David Hockney b. 1937

Provenance

with Kasmin Gallery, London

Private Collection, UK, acquired in 1978

Private Collection New York, acquired in 2009

Description

‘In no other medium that Hockney has employed have style and experimentation, tradition and the unfamiliar, reinforced one another and developed alongside each other as they have in drawing.’

(Ulrich Luckhardt, ‘Introduction,’ David Hockney, A Drawing Retrospective exhibition catalogue, London, 1996, p.13)

Drawing has been a vital component of Hockney’s practice since his student days at the Bradford School of Art and the Royal College of Art, London and it has become the discipline that has informed his approach to every other medium. Hockney’s artistic output is characterized by a profound stylistic diversity and it is through his drawings that one is able to trace the various processes and experiments he has explored from the late fifties through to the present day.

During the sixties, and after Hockney had moved to Los Angeles, the practice of drawing became united with a new found naturalism in his art. Los Angeles had provided Hockney with a new and stimulating range of subjects to explore and as such he began to look to his immediate surroundings for inspiration, drawing and painting the real things that he encountered as opposed to ideas or things that he had seen in books. In 1965, Hockney began an intensive period of drawing from life using pen and ink and this marked a significant shift in his draughtsmanship.

By the end of the 1960s he had become extremely proficient in this medium, and many of his drawings are made from a just a few strong and well defined lines which capture the subject before the artist. Hockney’s use of line in this drawing is minimal and the objects are described using a singular line. In this way, the image recalls a stencil drawing, our understanding of it having been built on reading the negative areas in and around the marks made.

The medium of ink lends itself particularly well to this subject and as the artist has revealed, ‘…if you want to work in line I think that it is the loveliest medium of all.’ ('David Hockney: An Interview' in David Hockney, Paintings, Prints and Drawings 1960-1970, Whitechapel Art Gallery exhibition catalogue, 1970, p12). Hockney’s output of drawings is exhaustive and his subjects range from land and cityscapes, interiors of rooms, portraits of his close friends and acquaintances and as in the case in the present work, still lifes. Hockney viewed his ability to draw as something which allowed him a greater freedom as a modern artist, as he explained in 1976,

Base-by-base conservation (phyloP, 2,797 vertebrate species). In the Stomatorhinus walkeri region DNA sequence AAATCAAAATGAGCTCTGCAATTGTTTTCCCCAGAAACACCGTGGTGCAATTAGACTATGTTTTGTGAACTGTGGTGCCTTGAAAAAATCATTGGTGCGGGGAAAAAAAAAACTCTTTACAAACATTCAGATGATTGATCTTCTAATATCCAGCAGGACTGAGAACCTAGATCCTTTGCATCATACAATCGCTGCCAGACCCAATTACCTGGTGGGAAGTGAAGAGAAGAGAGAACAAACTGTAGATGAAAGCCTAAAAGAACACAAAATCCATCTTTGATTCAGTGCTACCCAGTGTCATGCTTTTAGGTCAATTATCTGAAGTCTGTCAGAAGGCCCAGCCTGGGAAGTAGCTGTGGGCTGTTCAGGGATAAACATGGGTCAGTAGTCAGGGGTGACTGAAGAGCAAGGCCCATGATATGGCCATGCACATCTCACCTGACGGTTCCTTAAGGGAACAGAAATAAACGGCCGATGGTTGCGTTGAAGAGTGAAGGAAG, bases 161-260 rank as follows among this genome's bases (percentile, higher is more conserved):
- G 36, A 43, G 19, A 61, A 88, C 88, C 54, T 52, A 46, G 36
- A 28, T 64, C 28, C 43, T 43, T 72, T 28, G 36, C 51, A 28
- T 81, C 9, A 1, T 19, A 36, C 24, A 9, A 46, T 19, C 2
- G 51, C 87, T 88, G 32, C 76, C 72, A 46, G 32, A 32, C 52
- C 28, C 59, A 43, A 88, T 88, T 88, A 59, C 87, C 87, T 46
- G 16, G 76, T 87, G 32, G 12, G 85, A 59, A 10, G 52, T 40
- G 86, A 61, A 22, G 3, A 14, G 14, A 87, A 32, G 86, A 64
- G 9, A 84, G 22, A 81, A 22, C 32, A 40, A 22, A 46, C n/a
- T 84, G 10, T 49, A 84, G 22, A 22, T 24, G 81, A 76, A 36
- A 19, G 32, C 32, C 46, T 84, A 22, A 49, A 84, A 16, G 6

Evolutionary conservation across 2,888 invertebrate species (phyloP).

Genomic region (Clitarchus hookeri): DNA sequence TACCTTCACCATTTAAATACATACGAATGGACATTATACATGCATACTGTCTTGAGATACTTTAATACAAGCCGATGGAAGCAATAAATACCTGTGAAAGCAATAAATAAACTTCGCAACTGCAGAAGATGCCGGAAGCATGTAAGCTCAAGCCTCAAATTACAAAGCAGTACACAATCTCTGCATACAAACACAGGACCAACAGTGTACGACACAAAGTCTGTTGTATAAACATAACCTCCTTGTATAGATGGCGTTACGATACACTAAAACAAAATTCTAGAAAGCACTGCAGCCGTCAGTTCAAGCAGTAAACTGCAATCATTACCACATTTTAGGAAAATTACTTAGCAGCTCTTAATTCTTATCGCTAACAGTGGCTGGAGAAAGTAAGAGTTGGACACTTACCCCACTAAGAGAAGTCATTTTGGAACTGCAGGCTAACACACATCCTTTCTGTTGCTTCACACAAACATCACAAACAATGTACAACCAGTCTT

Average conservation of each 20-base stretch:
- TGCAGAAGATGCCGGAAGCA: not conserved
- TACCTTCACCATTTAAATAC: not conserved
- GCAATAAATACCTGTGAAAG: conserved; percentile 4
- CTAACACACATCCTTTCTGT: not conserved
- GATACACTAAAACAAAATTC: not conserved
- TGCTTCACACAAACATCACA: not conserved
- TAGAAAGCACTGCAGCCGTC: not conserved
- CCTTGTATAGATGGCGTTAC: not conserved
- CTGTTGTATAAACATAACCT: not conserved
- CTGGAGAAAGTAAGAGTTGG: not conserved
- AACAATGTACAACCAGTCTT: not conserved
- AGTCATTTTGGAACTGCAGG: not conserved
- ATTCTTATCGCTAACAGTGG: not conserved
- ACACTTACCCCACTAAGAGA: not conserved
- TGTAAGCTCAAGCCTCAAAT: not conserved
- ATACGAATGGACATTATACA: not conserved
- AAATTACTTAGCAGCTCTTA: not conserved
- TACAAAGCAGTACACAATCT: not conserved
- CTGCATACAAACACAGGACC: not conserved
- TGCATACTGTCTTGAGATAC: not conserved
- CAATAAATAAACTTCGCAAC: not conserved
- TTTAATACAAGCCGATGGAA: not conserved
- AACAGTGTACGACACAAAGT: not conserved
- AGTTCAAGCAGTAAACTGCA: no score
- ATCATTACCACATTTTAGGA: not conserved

'Tomorrow if I want, I could get up, I could do a drawing of someone, I could draw my mother from memory, I could even paint a strange little abstract picture…A lot of painters can't do that - their concept is completely different. It's too narrow; they make it much too narrow. A lot of them, like Frank Stella, who told me so, he can't draw at all. To me, a lot of painters were trapping themselves; they were picking such a narrow aspect of painting and specializing in it. And it's a trap.'(David Hockney, David Hockney, My Early Years, ed Nikos Stangos, Thames and Hudson, 1976, p97)

From 1970 drawing became a central focus in Hockney’s artistic practice and critically it was during the seventies that they also began to be recognised as important works in their own right. In 1971 his drawings, dating from 1960- 1970, formed the centre of an exhibition organized by the Bielefeld Kunsthalle for the first time. Three years later, a second retrospective in Paris established the significance of Hockney’s drawings, displaying more than double the number of paintings in the exhibition. In the latter part of the seventies a number of further exhibitions provided major surveys of Hockney’s drawings and today they are held in equal esteem to his paintings.